The other possible explanation is that the turkey was not entirely thawed. It felt thawed, but internally maybe it was still frozen and those frozen parts took longer to cook. So even though the thermometer read 180, if I had probed a little deeper, it might have read 68. This would also explain the pale pink juices that ran out of the bird after I carved it. "Juices run clear" is usually the admonishment for all poultry cooking tests of doneness.
As we sat down to eat, I said to the bf, "this is something we eat because it's good for us." We struggled through and then rewarded our fortitude with ice cream.
Because it's important to not waste all that food, I tried again. I pulled all the meat off the bird. I made turkey enchiladas for dinner. I cooked and cooked them just in case any of the meat had not been sufficiently cooked. The dark meat was still rubbery and strongly flavored, the white meat was just rubbery. I boiled the carcass for stock. It's still boiling. This is the fourth June day I have been cooking turkey. And I think I might be cured of turkey for ever. Maybe that was her plan. Maybe she was really Linda Hamilton in Terminator 2, sacrificing herself to remove one more turkey eater from the face of the earth.
She wins.

Wednesday, June 9, 2010

Summertime, and the dinner is chicken salad

Here in the Mid-Atlantic we went from braised meat season to chicken salad season in about a week. Spring was cold and I still had quite a bit of meat in the freezer, so I just went on braising right through dogwood winter and on into blackberry winter. Then, the next day it was 87 degrees with a dew point of 98 so really 87, feels like Beelzebub's sauna. That is dinner salad weather, main course salad weather, composed salad weather, and for me that comes to mean chicken salad. I try occasionally with a crab salad or a shrimp salad, but really, I go back to chicken salad the way Volvo owners go back to Maine.
This is how it goes. I start with a chopped salad-- chicken, tomatoes, a grain, (this year it's quinoa, super grain of the future), arugula or some sort of greens. The dressing is mayo, buttermilk, lots of basil and some lemon juice all whizzed up in a blender. The garnish, and the garnish is crucial, is grated asiago, roasted pumpkin seeds and raisins. This is a variation on a salad from Epicurious. I'll have that for a few weeks and then branch out. Tarragon instead of basil in the dressing, chicken, bacon, avocado and tomato. If the mayo based dressing starts to cloy, I'll spend a week with chicken, greens, avocado and mango, dressed in a mixture of lime juice, brown sugar and fish sauce. There's another recipe, originally from Epicurious, but significantly spiffed up, where the dressing is oil and vinegar and garlic and chutney and curry paste and the salad is chicken and brown rice and scallions and raisins. You could probably serve it on a bed of greens.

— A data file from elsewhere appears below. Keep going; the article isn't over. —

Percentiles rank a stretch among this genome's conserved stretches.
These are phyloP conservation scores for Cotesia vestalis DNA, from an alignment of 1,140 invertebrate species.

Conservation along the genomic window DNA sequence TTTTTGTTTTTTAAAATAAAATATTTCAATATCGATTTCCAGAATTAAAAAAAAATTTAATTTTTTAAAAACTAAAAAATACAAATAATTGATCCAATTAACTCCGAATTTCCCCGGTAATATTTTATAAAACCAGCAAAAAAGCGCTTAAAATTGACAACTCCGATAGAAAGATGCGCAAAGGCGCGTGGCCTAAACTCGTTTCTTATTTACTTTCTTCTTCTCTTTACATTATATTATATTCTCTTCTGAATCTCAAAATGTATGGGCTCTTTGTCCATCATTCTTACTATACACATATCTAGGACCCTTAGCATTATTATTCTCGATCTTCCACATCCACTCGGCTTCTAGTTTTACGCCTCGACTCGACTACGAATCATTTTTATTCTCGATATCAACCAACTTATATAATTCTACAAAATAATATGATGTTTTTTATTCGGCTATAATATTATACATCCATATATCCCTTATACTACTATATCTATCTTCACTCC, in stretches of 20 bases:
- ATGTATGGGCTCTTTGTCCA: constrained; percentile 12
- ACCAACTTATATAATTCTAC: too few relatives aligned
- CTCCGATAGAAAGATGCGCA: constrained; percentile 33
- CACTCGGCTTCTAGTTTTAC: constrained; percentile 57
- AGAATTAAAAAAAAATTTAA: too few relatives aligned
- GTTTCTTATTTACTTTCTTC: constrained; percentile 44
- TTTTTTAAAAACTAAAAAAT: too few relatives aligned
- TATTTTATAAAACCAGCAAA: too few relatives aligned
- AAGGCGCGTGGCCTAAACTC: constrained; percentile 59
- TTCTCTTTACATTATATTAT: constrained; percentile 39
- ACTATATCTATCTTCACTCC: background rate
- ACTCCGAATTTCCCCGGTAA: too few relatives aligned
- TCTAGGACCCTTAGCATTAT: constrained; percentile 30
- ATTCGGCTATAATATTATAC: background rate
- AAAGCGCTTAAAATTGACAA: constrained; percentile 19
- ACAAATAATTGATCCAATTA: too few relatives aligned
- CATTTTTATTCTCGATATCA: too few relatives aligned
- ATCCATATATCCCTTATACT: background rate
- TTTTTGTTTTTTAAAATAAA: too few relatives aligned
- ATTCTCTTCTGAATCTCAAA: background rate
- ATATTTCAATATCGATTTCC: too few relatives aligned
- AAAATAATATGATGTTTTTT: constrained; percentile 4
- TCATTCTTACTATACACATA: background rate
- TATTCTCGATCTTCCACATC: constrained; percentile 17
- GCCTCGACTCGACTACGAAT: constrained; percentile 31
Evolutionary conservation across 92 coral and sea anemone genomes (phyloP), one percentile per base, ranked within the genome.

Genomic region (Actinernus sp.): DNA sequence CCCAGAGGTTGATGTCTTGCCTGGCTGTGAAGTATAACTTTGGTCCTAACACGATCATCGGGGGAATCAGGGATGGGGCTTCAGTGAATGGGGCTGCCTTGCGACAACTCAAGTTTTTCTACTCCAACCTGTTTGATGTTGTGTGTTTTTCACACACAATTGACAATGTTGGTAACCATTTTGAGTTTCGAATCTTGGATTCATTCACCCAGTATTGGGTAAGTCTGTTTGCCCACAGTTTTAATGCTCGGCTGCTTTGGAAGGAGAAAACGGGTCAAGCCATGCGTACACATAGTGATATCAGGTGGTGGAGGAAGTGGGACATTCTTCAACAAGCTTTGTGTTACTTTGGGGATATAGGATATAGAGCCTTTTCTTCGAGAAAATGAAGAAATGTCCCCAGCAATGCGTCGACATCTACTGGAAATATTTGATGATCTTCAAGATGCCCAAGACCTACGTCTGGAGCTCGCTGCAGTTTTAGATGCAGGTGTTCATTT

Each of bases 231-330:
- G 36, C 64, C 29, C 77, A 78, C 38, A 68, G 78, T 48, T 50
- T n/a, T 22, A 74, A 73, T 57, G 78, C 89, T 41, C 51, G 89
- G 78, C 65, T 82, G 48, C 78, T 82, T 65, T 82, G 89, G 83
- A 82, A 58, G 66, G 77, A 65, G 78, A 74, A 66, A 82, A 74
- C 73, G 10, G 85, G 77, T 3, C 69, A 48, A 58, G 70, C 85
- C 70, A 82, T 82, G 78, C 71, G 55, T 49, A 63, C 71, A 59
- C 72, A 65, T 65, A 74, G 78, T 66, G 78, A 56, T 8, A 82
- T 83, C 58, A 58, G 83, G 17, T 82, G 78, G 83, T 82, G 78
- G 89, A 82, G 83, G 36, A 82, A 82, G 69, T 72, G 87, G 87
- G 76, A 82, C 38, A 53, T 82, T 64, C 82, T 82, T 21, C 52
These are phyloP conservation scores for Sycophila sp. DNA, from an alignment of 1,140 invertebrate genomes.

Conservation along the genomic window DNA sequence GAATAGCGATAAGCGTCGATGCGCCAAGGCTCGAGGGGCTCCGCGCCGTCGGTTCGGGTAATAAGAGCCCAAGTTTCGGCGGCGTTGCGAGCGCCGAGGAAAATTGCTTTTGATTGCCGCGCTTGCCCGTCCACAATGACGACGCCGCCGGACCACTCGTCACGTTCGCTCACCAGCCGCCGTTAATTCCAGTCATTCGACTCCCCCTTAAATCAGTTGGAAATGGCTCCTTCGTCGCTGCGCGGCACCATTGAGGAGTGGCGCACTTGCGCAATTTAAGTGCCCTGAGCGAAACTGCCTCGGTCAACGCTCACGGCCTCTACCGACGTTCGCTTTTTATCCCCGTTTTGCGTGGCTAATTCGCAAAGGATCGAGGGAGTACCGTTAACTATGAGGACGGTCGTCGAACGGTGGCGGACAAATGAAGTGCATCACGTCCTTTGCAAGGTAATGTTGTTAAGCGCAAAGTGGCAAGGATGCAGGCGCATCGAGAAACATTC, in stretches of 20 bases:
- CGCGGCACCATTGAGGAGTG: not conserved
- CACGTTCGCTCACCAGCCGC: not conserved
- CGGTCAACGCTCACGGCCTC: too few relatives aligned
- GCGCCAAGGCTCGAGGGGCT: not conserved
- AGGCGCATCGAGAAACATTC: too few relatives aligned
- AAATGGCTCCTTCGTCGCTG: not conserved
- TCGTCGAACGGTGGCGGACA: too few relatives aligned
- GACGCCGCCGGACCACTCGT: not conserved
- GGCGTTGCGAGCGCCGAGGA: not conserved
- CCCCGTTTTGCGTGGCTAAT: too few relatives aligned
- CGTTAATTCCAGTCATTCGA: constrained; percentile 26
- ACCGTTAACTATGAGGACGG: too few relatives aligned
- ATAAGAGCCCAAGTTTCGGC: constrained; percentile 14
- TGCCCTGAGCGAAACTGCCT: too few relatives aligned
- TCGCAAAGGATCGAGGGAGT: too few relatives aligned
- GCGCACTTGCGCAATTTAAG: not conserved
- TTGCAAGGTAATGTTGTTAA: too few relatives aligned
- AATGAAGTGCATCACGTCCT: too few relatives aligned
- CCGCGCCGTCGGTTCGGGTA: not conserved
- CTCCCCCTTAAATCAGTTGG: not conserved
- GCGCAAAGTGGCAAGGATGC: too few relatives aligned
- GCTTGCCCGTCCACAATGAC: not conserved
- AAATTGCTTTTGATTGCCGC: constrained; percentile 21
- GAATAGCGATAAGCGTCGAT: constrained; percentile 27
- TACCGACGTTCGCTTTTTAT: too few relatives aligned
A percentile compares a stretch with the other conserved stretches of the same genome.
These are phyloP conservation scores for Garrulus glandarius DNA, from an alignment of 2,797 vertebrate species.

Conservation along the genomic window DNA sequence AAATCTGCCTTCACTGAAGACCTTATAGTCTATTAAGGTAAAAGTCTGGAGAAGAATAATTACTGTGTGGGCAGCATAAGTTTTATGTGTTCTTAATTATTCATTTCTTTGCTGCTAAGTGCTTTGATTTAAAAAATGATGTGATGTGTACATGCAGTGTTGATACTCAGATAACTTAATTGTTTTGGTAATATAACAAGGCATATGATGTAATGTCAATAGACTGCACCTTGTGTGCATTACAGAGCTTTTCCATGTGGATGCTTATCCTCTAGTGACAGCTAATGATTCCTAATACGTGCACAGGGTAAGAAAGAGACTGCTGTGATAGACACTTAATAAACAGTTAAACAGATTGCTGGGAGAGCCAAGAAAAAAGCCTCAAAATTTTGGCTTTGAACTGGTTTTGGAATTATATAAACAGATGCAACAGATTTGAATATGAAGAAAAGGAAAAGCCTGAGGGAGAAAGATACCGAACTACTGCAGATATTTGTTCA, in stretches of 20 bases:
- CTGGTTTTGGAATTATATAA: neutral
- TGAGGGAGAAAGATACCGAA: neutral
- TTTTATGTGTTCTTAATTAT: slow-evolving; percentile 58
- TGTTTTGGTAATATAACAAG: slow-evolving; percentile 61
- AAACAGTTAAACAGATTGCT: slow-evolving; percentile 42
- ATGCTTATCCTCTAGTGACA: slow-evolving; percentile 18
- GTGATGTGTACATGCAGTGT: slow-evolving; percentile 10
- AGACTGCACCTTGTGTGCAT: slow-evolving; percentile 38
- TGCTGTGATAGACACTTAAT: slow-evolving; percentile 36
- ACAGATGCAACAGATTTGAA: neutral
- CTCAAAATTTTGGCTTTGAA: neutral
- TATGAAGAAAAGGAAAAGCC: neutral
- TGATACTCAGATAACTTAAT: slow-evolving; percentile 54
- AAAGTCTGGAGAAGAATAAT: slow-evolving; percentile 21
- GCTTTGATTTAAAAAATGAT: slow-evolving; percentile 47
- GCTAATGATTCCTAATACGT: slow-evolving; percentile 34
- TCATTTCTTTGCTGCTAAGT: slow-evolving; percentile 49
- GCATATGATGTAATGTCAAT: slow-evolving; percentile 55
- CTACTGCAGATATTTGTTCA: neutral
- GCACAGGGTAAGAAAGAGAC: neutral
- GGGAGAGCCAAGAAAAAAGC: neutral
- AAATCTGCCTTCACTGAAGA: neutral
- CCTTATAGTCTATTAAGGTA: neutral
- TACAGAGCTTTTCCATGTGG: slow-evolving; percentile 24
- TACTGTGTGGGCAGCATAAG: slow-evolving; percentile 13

There's a chicken tikka salad with tomatoes and raita. A chicken pasta salad with artichoke hearts, tomatoes, olives, feta and a vinaigrette. I like to make a tahini dressing and maybe add some whole wheat noodles, a red pepper and more scallions. Late in the summer corn goes well with most chicken salads.
It's early yet. I'm still with the first one and just starting to think I might defrost some bacon for the second one. But I know in a month or two, it will still be 89, feels like Mars and I'll start fantasizing about a pot roast salad.

Sunday, June 6, 2010

OMG Brownies

As I see it, these brownies are flawed. One is so good that you have to have a second, and two are so dense that then you feel sick. I am going to try one and a half today.